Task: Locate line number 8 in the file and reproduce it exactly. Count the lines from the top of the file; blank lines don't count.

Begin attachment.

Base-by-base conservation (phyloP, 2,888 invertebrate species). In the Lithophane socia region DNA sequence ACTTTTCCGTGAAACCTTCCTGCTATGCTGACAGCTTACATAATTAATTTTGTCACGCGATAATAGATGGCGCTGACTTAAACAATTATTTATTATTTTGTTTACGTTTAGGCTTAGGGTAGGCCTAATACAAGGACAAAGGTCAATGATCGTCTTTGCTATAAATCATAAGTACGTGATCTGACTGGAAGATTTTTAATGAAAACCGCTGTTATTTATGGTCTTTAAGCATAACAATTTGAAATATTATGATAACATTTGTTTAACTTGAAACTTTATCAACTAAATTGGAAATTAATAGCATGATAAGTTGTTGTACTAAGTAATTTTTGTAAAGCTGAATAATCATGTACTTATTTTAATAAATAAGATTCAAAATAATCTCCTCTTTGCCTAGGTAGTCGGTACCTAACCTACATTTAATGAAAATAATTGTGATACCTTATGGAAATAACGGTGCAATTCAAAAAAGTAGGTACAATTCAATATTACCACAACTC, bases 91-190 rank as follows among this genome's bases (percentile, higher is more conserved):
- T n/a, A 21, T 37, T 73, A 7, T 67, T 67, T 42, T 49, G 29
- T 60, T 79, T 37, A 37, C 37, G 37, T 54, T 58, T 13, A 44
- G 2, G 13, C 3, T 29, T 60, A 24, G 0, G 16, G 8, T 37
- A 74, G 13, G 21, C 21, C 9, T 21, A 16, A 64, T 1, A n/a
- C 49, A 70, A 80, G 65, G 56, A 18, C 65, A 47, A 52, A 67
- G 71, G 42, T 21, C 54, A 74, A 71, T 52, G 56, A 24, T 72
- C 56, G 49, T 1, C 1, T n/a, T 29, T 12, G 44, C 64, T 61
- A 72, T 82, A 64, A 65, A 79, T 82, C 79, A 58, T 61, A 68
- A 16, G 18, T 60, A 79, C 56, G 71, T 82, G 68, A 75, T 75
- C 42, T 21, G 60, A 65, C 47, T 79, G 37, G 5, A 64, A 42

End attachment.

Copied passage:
- C 56, G 49, T 1, C 1, T n/a, T 29, T 12, G 44, C 64, T 61